Executive Privilege

I received an e-mail on October 17 that asked, "What will the Carnegie Mellon tuition be for 2006-2007?" The e-mail was an invitation to the 2006-2007 Undergraduate Tuition Meeting from Bill Elliott, CMU's Vice-President for Enrollment. "The trustees will make the final decision on the 2006?2007 tuition rate, but the recommendation made by President Cohon is critical. We need your help in formulating this recommendation," it read. I was honored to have been invited.

But the meeting turned out to resemble something more like a sales pitch than a discussion group, and the only means of giving feedback was to make a high-pressure, off-the-cuff speech before all of the guests. The event was not what I had expected.

The dinner guests entered and mingled as they found their assigned tables. Elliott opened the meeting with a brief overview of the agenda: Fifteen minutes to explain CMU?s U.S. News ranking; 10 minutes on tuition changes of the past 10 years; 40 minutes for a pep talk about the spectacular initiatives and efficiency of the University; and 15 minutes on the University?s financial woes, which concluded with the announcement that tuition is forecasted to rise five to seven percent for students next year.

After the barrage of information, my thoughts were muddled. My table?s dinner discussion wandered. After the allotted 35 minutes for dinner, Elliott called on each table to send a representative to address the room. I got the sense that most of the speakers were intimidated by the situation --I certainly was. A couple of witty one-liners lightened the mood, but I got a very clear impression that this was not the place for expressing criticism or concern.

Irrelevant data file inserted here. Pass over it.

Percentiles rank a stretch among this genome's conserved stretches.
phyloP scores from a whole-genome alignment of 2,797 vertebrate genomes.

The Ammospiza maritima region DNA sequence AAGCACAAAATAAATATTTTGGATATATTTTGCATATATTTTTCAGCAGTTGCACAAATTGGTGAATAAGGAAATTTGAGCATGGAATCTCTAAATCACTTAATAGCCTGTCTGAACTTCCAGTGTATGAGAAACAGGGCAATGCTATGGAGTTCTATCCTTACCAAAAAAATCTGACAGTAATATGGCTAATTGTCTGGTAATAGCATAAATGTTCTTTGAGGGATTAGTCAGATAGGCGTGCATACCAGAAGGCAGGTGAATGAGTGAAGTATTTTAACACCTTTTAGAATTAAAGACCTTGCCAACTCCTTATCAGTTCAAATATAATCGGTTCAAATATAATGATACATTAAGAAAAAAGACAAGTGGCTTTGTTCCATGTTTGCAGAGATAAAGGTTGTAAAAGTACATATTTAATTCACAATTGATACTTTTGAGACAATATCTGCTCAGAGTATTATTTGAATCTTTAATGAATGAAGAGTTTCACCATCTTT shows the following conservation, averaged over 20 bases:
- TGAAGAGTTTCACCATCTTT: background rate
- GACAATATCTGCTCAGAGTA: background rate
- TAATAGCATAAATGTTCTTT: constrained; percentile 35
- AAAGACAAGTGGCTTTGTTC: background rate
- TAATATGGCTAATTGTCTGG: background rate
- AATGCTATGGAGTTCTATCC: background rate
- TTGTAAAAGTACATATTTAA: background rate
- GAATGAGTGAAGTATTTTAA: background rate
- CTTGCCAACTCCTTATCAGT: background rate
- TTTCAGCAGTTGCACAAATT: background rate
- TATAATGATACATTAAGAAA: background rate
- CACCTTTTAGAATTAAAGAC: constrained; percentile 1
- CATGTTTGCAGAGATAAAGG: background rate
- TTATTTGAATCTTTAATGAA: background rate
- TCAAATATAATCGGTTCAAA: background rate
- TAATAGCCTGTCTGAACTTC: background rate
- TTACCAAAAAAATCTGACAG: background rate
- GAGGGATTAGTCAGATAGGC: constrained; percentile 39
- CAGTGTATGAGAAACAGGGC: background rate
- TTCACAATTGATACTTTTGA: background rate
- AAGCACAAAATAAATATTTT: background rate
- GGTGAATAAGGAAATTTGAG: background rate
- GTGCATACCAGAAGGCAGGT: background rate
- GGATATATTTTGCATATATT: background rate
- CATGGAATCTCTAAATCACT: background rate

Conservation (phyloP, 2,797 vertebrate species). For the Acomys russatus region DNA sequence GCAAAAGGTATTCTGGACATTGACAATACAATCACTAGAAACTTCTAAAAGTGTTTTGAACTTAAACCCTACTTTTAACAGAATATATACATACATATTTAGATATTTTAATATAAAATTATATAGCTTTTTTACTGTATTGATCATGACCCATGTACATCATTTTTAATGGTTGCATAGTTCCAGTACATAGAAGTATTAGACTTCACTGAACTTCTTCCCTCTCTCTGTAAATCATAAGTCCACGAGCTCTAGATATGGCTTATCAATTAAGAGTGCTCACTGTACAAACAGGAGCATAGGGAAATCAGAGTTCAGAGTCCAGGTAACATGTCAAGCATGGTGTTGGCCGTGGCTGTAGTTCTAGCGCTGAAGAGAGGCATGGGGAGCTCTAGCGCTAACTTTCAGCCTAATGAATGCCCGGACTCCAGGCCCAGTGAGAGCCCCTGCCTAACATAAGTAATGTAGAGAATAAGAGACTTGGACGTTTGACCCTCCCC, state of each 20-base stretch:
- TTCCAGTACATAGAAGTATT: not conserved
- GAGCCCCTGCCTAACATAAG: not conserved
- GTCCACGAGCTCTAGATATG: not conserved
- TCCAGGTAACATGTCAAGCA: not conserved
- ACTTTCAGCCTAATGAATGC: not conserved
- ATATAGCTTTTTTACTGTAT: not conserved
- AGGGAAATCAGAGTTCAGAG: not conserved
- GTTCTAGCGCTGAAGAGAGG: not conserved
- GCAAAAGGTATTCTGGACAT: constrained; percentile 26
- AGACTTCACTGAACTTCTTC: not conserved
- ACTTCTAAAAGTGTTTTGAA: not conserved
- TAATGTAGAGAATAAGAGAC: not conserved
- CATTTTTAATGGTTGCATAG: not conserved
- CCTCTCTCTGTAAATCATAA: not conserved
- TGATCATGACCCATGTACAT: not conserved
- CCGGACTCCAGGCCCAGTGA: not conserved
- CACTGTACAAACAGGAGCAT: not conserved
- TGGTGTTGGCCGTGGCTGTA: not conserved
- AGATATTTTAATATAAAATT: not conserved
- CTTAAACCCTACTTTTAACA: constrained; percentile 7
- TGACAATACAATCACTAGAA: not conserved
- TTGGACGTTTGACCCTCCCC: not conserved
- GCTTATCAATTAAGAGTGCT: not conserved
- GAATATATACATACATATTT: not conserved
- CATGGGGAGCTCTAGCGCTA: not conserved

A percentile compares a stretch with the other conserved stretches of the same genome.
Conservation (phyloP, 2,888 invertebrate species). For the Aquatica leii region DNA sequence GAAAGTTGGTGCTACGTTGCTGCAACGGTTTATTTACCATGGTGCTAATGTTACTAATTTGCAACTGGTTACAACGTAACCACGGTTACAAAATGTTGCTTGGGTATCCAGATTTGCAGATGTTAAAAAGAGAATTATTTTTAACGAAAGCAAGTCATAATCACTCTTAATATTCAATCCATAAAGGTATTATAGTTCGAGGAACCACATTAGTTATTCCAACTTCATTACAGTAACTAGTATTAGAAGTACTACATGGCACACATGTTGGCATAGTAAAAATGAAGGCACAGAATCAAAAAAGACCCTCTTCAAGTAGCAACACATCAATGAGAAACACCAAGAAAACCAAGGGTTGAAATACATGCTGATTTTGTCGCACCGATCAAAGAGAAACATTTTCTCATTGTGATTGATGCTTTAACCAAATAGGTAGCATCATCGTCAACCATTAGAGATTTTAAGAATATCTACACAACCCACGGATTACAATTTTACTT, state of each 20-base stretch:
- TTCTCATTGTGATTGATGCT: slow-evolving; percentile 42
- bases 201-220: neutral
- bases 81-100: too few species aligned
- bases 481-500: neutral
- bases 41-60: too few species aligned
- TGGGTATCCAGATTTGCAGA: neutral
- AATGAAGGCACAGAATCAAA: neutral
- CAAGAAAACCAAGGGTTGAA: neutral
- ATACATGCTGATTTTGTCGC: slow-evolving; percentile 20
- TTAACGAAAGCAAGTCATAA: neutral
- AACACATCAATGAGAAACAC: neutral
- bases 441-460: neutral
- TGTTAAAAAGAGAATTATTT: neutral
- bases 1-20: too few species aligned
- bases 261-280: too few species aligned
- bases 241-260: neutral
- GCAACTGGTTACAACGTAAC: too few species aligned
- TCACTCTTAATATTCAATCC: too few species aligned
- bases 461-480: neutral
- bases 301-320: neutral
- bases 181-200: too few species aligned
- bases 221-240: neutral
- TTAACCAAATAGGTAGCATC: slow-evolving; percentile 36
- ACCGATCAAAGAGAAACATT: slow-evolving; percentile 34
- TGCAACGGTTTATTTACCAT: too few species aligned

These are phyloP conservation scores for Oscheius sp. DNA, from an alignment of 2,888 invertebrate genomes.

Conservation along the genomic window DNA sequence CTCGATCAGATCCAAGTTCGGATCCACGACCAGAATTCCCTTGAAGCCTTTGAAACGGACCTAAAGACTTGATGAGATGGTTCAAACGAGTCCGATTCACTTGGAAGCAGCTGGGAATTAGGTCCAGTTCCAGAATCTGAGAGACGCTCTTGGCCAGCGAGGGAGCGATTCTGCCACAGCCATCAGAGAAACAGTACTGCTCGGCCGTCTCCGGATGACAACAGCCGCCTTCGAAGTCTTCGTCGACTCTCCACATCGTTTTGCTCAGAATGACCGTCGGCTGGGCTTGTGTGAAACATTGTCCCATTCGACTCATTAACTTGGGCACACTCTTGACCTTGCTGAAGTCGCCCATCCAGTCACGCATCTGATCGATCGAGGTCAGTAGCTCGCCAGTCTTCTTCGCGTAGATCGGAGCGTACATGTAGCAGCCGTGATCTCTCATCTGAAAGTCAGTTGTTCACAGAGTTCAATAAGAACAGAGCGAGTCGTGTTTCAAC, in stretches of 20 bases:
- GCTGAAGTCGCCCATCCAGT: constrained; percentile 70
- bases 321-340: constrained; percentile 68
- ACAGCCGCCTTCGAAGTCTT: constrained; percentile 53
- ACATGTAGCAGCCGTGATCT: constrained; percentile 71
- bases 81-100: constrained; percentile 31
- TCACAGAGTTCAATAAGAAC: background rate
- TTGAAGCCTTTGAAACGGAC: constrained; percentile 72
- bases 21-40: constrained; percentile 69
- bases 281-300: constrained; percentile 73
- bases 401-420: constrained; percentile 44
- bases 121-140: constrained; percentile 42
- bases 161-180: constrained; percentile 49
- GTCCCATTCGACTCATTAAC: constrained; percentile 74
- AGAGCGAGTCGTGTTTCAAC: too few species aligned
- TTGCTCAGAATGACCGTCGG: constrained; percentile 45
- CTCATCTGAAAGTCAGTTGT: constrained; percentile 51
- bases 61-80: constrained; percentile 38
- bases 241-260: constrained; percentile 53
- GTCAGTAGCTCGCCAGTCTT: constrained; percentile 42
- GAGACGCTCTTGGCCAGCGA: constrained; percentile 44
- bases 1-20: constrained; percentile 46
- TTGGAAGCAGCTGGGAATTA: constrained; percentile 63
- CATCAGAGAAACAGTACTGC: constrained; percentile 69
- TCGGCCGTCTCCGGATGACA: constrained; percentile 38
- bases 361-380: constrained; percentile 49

Elliott and the other administrators didn?t seem to need our help at all. On the whole, it felt more like an indoctrination than a discussion.

Over the past decade, Carnegie Mellon University?s tuition has grown far more rapidly than the cost of living in Pittsburgh -- sometimes drastically more.

In 1999, when the tuition jumped a whopping 11.3 percent, Cohon said the increase had the purpose of increasing revenue. At last week's meeting, the best sense I got about the rationale for the next tuition hike was that it will be needed to offset rising health-care costs -- though faculty and staff will be seeing drastic increases in their own contributions -- and utilities such as fossil fuels.

But this explanation seems simplistic. There is another interesting factor.

Universities have to play a strange game as they set tuitions. A university doesn't want to be too expensive, but some administrators think it is even worse to be too cheap. The theory is that cost indicates quality, especially to wealthy parents who foot the bill for their children's higher education. The result is a race to be in the upper middle of the pack.

The minutes from the May 12, 1999, Faculty Senate meeting state, "Bill Elliott showed a comparison chart of tier-one institutions.... Tuition comparisons were noted. CMU's was low in comparison [to the other institutions]."

Looking at where our tuition levels fall today, CMU has steadily made its way to upper-middle range. Mission accomplished?

Frankly, I have confidence in CMU's administrators -- our University is world-renowned for its ability to create and implement strategic plans -- and I won't say I have an exceptional understanding of tuition pricing.

When asked to contribute to the discussion, I was thrilled to be a part of the process. But last week?s dinner was little more than a song and dance, and from what I understand, last year's tuition meeting attendees voiced the same sentiment. If Elliott wants to rally the troops, that's fine, but he should not try to pass off pep rallies as focus groups.